Lonely Planet review
A short walk north of Kyoto Station, this temple is the last word in all things grand and gaudy. Considering the proximity to the station, the free admission, the awesome structures and the dazzling interiors, this temple is an obvious spot to visit if you find yourself near the station.
In 1602, when Tokugawa Ieyasu engineered the rift in the Jōdo Shin-shū school, he founded this temple as a competitor to Nishi Hongan-ji. Rebuilt in 1895 after a series of fires destroyed all of the original structures, the temple is now the headquarters of the Ōtani branch of Jōdo Shin-shū.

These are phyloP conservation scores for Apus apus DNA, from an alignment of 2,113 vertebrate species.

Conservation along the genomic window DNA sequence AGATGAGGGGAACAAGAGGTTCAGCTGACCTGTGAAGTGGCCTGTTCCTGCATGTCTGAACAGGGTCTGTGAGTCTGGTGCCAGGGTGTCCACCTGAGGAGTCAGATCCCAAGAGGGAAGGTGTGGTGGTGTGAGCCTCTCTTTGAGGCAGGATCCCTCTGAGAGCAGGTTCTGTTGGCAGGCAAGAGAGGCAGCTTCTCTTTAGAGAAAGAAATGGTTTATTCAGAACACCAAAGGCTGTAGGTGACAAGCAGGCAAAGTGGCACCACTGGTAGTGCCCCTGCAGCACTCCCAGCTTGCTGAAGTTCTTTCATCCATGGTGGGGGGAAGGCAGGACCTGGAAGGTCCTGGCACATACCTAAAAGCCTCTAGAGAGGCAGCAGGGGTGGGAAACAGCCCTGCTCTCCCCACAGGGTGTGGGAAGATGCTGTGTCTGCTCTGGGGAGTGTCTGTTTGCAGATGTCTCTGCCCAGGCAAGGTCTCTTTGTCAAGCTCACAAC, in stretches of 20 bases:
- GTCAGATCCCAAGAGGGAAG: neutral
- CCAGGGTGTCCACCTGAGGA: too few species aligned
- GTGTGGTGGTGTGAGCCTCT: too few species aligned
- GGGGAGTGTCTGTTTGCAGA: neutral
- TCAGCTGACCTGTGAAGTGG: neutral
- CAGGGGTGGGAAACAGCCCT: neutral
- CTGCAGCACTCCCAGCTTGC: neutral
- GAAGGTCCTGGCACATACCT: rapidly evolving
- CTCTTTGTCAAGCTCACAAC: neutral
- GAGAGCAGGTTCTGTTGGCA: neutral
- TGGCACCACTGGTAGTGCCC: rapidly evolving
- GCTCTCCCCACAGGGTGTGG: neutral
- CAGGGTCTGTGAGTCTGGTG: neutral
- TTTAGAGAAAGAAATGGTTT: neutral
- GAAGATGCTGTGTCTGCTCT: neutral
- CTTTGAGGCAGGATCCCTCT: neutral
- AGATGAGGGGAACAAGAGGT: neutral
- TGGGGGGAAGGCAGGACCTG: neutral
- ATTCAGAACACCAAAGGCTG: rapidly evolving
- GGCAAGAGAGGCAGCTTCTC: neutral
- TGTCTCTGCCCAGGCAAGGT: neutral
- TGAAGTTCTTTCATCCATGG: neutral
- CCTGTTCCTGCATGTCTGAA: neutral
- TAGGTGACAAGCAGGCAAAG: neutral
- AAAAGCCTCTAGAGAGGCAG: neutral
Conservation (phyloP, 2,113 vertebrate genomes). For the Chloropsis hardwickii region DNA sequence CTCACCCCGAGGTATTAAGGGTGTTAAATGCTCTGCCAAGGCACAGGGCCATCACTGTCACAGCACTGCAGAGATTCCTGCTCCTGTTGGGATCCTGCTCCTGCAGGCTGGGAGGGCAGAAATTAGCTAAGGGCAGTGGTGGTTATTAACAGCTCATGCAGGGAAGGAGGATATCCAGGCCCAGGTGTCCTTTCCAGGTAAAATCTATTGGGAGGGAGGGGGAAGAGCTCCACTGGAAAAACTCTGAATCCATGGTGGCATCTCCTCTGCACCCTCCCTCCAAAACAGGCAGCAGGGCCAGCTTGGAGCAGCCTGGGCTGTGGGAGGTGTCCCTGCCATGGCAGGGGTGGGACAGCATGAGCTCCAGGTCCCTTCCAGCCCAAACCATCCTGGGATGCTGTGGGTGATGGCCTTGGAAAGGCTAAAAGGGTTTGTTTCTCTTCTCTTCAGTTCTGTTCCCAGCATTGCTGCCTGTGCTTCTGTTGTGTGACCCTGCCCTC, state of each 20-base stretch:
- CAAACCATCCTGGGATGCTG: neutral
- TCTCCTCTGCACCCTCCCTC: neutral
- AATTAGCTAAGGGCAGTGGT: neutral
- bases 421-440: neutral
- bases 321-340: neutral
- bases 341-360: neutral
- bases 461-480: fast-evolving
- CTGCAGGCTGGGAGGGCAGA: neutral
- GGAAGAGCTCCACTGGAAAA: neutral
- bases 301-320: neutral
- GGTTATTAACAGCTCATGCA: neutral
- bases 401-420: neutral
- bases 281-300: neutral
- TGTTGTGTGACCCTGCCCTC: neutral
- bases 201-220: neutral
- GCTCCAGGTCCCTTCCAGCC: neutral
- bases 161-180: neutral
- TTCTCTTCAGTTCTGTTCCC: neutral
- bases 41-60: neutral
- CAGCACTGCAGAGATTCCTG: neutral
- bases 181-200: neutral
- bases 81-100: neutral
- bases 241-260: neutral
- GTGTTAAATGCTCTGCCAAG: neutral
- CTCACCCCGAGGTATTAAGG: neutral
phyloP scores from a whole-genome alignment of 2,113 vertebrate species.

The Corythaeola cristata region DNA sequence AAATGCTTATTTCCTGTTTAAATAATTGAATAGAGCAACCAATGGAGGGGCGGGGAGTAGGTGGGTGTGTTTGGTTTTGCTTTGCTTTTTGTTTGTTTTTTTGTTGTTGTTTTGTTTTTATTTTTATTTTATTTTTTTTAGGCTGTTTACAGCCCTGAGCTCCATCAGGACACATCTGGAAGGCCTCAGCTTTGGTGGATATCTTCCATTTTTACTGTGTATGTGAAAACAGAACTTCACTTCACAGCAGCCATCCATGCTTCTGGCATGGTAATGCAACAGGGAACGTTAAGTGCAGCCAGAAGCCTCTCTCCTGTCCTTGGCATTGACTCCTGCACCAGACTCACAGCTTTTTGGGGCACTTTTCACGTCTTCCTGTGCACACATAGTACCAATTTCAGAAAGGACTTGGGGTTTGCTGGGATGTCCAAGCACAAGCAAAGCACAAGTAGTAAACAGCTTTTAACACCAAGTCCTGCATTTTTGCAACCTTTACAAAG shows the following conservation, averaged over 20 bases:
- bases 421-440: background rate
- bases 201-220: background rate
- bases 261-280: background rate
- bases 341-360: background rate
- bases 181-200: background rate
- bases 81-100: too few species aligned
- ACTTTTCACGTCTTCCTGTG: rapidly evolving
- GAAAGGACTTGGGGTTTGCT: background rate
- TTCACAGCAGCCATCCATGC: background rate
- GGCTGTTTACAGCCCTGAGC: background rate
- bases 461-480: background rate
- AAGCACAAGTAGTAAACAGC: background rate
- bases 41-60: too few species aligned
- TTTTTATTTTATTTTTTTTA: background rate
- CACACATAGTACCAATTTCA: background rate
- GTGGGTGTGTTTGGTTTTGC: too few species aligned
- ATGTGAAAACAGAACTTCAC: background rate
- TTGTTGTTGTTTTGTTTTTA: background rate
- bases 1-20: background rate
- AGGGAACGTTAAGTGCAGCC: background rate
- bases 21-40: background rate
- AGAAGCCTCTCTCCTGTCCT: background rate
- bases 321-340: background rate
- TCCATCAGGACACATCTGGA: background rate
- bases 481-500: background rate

In the corridor between the two main buildings you'll find a curious item encased in glass: a tremendous coil of rope made from human hair. Following the destruction of the temple in the 1880s, an eager group of female temple devotees donated their locks to make the ropes that hauled the massive timbers used for reconstruction.
The enormous Goei-dō (main hall) is one of the world's largest wooden structures, standing 38m high, 76m long and 58m wide. The adjoining Amida-dō hall is presently under restoration.